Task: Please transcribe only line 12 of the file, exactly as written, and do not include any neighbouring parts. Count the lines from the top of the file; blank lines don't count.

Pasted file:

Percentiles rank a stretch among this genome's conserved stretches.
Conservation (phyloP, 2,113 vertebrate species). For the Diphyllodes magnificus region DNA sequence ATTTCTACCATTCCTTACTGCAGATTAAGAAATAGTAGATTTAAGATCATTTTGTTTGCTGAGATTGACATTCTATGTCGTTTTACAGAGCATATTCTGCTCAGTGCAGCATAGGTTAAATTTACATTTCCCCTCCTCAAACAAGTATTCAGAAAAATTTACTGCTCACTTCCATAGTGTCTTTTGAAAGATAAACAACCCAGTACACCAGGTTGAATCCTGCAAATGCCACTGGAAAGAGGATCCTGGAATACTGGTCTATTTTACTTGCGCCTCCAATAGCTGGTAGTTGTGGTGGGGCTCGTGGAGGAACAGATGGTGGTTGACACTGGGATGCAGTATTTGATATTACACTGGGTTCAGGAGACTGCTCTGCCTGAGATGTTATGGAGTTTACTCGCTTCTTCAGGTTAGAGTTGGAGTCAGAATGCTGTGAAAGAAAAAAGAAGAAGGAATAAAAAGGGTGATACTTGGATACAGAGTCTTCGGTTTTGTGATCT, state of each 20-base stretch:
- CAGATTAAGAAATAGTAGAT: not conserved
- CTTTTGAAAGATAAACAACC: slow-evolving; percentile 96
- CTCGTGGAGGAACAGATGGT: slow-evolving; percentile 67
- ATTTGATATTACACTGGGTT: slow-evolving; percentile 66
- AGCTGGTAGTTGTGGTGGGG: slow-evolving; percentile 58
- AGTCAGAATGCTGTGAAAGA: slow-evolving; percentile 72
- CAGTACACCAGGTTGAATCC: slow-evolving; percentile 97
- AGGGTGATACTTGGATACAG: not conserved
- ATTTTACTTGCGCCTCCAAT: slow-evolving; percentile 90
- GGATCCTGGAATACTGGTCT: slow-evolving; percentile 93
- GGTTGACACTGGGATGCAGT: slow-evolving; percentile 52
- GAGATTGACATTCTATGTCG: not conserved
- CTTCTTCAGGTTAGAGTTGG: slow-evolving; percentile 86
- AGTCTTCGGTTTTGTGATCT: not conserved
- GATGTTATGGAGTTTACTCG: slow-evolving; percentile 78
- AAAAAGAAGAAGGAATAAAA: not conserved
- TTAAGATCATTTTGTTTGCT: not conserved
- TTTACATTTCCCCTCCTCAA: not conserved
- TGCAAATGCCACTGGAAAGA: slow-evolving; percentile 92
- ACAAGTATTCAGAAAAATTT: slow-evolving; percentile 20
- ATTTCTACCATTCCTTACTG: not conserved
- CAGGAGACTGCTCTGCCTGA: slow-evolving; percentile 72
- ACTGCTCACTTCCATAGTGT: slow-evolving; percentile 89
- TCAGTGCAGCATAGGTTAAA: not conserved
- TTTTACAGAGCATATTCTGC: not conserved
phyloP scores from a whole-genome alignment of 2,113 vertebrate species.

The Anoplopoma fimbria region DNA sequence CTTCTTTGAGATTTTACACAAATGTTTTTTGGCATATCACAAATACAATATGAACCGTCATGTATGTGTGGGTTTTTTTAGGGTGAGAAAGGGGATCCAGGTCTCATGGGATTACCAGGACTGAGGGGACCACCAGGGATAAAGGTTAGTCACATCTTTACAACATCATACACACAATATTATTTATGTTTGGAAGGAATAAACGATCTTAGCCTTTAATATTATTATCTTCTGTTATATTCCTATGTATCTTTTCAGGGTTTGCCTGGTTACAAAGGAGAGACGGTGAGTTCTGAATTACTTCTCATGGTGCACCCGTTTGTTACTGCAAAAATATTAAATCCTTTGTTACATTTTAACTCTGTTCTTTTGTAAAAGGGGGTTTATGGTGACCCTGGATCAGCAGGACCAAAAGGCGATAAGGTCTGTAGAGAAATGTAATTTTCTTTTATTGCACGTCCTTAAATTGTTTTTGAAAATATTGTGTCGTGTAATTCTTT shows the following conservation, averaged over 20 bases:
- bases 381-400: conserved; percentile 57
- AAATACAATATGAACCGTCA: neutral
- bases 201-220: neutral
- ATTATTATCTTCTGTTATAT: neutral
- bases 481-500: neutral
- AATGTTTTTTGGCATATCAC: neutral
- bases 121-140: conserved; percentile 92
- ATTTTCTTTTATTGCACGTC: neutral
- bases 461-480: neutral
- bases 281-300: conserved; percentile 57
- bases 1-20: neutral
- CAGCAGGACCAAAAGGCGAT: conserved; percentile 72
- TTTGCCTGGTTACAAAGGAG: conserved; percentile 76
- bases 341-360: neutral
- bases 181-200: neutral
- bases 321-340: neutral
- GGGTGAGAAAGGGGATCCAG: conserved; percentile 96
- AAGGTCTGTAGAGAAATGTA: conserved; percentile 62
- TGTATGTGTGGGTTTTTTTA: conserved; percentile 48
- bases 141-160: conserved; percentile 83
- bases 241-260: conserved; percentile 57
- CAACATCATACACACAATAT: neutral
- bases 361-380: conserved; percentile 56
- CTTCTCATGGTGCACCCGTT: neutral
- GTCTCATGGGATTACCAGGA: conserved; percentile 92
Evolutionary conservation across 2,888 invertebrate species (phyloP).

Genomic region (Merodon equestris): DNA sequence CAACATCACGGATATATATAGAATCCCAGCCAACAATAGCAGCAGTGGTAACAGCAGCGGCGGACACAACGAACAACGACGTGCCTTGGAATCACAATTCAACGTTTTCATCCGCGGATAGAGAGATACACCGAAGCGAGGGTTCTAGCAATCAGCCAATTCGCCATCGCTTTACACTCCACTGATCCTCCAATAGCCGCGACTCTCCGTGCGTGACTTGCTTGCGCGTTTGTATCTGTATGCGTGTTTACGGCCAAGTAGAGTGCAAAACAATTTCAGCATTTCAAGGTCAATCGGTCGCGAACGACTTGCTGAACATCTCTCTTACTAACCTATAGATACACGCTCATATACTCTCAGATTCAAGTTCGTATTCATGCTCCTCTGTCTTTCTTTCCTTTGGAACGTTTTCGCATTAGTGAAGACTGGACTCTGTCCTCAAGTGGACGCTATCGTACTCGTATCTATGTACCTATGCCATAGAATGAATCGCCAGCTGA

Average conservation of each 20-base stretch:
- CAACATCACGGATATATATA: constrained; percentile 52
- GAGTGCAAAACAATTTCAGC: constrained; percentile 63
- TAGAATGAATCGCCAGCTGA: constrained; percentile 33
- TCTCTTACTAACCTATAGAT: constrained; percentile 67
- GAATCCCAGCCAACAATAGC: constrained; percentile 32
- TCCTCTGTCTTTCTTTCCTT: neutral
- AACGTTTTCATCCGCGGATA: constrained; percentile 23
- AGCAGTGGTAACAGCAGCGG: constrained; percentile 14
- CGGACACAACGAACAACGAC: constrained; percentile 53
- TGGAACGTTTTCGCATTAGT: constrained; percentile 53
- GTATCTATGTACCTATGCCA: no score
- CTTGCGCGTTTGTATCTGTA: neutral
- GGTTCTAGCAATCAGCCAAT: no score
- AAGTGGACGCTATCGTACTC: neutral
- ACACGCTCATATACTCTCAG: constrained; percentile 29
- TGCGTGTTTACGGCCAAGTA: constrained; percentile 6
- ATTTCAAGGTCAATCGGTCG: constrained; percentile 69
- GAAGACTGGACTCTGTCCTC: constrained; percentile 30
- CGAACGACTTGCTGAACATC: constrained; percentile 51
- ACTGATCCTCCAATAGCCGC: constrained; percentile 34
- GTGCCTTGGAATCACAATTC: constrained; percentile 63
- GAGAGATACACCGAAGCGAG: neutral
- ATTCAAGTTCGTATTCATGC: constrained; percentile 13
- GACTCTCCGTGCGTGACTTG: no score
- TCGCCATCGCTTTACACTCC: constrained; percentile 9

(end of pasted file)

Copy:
- GGATCCTGGAATACTGGTCT: slow-evolving; percentile 93